In an effort to introduce some variety into my reading material (Stephen King and crime fiction are fine - reading nothing but Stephen King and crime...moreIn an effort to introduce some variety into my reading material (Stephen King and crime fiction are fine - reading nothing but Stephen King and crime fiction is not so fine) I recently joined a book group through my local library. Depths is the first book I read for it, and for the first 50 pages or so, I was almost regretting joining. Almost. It's a weird book, that's for sure. It's stark, it's bleak, it's excessively detailed, and in places it's so minimalist that entire chapters are a single sentence long.
While the prologue is fantastically gripping, what follows it really wasn't, for me, until I settled into the style. The main character is obsessed with measurements, so there's a lot of intricate detail, plus an underlying tone of total despair. Yet by the final third of the book, I stopped having to force myself to read a set number of pages per day, and began racing through it of my own volition. It's a tough one to explain - the protagonist is a reprehensible excuse for a human being, there's no one and nothing to root for here, and yet it became highly compelling nonetheless. (view spoiler)[It didn't help that around the mid-way point, I read a bizarre Guardian review that said the main character is a serial killer. He isn't. I spent the rest of the book waiting for this to be revealed. It wasn't. (hide spoiler)]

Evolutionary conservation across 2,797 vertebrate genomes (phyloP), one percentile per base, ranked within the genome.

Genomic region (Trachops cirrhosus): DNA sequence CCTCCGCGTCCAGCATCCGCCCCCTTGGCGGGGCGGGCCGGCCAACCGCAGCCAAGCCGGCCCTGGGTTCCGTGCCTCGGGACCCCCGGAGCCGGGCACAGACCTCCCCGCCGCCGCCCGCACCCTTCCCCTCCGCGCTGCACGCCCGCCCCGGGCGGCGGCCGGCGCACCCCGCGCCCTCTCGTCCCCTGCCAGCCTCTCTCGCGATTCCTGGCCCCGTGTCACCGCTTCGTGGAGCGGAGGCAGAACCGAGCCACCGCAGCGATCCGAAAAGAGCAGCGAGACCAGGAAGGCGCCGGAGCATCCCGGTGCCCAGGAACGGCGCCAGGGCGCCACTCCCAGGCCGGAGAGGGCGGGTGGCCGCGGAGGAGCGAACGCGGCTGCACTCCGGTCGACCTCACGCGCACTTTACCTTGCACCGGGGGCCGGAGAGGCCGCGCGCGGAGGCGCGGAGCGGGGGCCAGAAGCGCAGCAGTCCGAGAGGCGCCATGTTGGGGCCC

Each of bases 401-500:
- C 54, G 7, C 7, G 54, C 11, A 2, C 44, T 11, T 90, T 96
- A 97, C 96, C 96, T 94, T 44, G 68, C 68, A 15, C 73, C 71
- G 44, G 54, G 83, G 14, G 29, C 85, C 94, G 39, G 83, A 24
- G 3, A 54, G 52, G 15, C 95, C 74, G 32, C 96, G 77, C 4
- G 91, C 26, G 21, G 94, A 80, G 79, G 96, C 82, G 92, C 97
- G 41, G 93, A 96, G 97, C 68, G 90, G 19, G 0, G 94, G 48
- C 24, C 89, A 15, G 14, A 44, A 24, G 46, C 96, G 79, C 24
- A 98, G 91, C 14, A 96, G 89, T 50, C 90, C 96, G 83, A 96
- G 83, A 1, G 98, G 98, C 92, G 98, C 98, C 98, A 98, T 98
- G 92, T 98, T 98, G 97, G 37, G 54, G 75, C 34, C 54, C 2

All in all, I'd definitely be interested in checking out more of Mankell's work (I really must try some Wallander, resolution to read less crime fiction be damned) because there was some really beautiful prose here.["br"]>["br"]>["br"]>["br"]>(less)